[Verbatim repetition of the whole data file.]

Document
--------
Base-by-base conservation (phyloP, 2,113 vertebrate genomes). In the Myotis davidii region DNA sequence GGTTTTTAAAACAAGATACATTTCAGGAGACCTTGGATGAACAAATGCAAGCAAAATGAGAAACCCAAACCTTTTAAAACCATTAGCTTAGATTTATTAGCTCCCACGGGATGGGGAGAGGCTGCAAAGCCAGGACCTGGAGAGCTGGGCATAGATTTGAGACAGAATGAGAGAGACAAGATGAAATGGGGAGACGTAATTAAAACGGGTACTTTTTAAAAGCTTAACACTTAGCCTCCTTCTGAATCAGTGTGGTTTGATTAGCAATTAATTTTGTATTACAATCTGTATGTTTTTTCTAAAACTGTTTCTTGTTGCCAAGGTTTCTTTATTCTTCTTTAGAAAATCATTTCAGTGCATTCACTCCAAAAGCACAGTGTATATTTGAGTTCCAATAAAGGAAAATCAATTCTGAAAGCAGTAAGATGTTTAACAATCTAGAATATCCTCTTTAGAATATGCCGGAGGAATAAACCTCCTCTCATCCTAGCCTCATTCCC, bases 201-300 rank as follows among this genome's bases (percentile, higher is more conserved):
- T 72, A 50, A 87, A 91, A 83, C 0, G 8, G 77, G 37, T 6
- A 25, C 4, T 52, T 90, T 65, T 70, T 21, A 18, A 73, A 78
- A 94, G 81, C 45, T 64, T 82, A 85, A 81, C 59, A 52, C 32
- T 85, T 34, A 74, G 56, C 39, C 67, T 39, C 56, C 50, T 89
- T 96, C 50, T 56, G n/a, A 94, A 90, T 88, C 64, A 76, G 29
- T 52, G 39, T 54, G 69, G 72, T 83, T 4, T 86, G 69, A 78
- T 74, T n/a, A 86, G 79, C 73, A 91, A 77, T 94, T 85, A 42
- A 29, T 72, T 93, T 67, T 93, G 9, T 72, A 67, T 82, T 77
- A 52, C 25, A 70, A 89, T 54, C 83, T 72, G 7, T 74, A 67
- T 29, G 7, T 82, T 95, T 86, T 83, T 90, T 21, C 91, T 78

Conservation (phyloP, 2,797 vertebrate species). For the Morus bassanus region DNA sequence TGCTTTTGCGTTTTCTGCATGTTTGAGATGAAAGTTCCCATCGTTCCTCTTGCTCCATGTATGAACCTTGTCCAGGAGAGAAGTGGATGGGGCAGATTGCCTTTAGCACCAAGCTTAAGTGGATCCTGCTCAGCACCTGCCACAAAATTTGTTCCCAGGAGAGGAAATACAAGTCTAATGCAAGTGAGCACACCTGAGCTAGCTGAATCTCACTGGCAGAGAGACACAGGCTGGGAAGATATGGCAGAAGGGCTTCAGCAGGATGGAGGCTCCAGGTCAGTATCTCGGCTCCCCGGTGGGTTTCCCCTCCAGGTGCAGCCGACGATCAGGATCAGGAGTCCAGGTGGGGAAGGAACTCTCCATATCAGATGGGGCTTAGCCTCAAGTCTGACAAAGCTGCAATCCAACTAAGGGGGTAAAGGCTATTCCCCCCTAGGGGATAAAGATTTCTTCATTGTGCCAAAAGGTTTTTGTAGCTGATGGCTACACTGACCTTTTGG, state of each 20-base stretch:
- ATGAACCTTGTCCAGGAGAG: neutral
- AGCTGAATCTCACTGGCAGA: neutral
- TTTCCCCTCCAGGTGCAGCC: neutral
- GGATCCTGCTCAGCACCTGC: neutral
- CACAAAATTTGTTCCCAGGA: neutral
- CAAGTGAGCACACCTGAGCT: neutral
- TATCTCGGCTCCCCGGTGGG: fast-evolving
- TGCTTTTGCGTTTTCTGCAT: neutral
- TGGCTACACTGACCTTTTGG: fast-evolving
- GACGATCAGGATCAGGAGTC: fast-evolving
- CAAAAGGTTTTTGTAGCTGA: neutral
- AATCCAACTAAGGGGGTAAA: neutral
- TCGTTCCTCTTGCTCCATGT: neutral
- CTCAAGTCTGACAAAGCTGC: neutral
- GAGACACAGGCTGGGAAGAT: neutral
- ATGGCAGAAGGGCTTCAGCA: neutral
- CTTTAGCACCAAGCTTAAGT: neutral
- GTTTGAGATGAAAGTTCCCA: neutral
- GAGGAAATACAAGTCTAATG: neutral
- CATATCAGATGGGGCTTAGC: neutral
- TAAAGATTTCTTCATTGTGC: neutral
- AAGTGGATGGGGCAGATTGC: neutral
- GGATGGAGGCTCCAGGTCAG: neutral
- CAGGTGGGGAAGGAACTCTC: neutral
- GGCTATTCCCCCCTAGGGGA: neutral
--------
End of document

Base-by-base conservation (phyloP, 2,113 vertebrate genomes). In the Myotis davidii region DNA sequence GGTTTTTAAAACAAGATACATTTCAGGAGACCTTGGATGAACAAATGCAAGCAAAATGAGAAACCCAAACCTTTTAAAACCATTAGCTTAGATTTATTAGCTCCCACGGGATGGGGAGAGGCTGCAAAGCCAGGACCTGGAGAGCTGGGCATAGATTTGAGACAGAATGAGAGAGACAAGATGAAATGGGGAGACGTAATTAAAACGGGTACTTTTTAAAAGCTTAACACTTAGCCTCCTTCTGAATCAGTGTGGTTTGATTAGCAATTAATTTTGTATTACAATCTGTATGTTTTTTCTAAAACTGTTTCTTGTTGCCAAGGTTTCTTTATTCTTCTTTAGAAAATCATTTCAGTGCATTCACTCCAAAAGCACAGTGTATATTTGAGTTCCAATAAAGGAAAATCAATTCTGAAAGCAGTAAGATGTTTAACAATCTAGAATATCCTCTTTAGAATATGCCGGAGGAATAAACCTCCTCTCATCCTAGCCTCATTCCC, bases 201-300 rank as follows among this genome's bases (percentile, higher is more conserved):
- T 72, A 50, A 87, A 91, A 83, C 0, G 8, G 77, G 37, T 6
- A 25, C 4, T 52, T 90, T 65, T 70, T 21, A 18, A 73, A 78
- A 94, G 81, C 45, T 64, T 82, A 85, A 81, C 59, A 52, C 32
- T 85, T 34, A 74, G 56, C 39, C 67, T 39, C 56, C 50, T 89
- T 96, C 50, T 56, G n/a, A 94, A 90, T 88, C 64, A 76, G 29
- T 52, G 39, T 54, G 69, G 72, T 83, T 4, T 86, G 69, A 78
- T 74, T n/a, A 86, G 79, C 73, A 91, A 77, T 94, T 85, A 42
- A 29, T 72, T 93, T 67, T 93, G 9, T 72, A 67, T 82, T 77
- A 52, C 25, A 70, A 89, T 54, C 83, T 72, G 7, T 74, A 67
- T 29, G 7, T 82, T 95, T 86, T 83, T 90, T 21, C 91, T 78

Conservation (phyloP, 2,797 vertebrate species). For the Morus bassanus region DNA sequence TGCTTTTGCGTTTTCTGCATGTTTGAGATGAAAGTTCCCATCGTTCCTCTTGCTCCATGTATGAACCTTGTCCAGGAGAGAAGTGGATGGGGCAGATTGCCTTTAGCACCAAGCTTAAGTGGATCCTGCTCAGCACCTGCCACAAAATTTGTTCCCAGGAGAGGAAATACAAGTCTAATGCAAGTGAGCACACCTGAGCTAGCTGAATCTCACTGGCAGAGAGACACAGGCTGGGAAGATATGGCAGAAGGGCTTCAGCAGGATGGAGGCTCCAGGTCAGTATCTCGGCTCCCCGGTGGGTTTCCCCTCCAGGTGCAGCCGACGATCAGGATCAGGAGTCCAGGTGGGGAAGGAACTCTCCATATCAGATGGGGCTTAGCCTCAAGTCTGACAAAGCTGCAATCCAACTAAGGGGGTAAAGGCTATTCCCCCCTAGGGGATAAAGATTTCTTCATTGTGCCAAAAGGTTTTTGTAGCTGATGGCTACACTGACCTTTTGG, state of each 20-base stretch:
- ATGAACCTTGTCCAGGAGAG: neutral
- AGCTGAATCTCACTGGCAGA: neutral
- TTTCCCCTCCAGGTGCAGCC: neutral
- GGATCCTGCTCAGCACCTGC: neutral
- CACAAAATTTGTTCCCAGGA: neutral
- CAAGTGAGCACACCTGAGCT: neutral
- TATCTCGGCTCCCCGGTGGG: fast-evolving
- TGCTTTTGCGTTTTCTGCAT: neutral
- TGGCTACACTGACCTTTTGG: fast-evolving
- GACGATCAGGATCAGGAGTC: fast-evolving
- CAAAAGGTTTTTGTAGCTGA: neutral
- AATCCAACTAAGGGGGTAAA: neutral
- TCGTTCCTCTTGCTCCATGT: neutral
- CTCAAGTCTGACAAAGCTGC: neutral
- GAGACACAGGCTGGGAAGAT: neutral
- ATGGCAGAAGGGCTTCAGCA: neutral
- CTTTAGCACCAAGCTTAAGT: neutral
- GTTTGAGATGAAAGTTCCCA: neutral
- GAGGAAATACAAGTCTAATG: neutral
- CATATCAGATGGGGCTTAGC: neutral
- TAAAGATTTCTTCATTGTGC: neutral
- AAGTGGATGGGGCAGATTGC: neutral
- GGATGGAGGCTCCAGGTCAG: neutral
- CAGGTGGGGAAGGAACTCTC: neutral
- GGCTATTCCCCCCTAGGGGA: neutral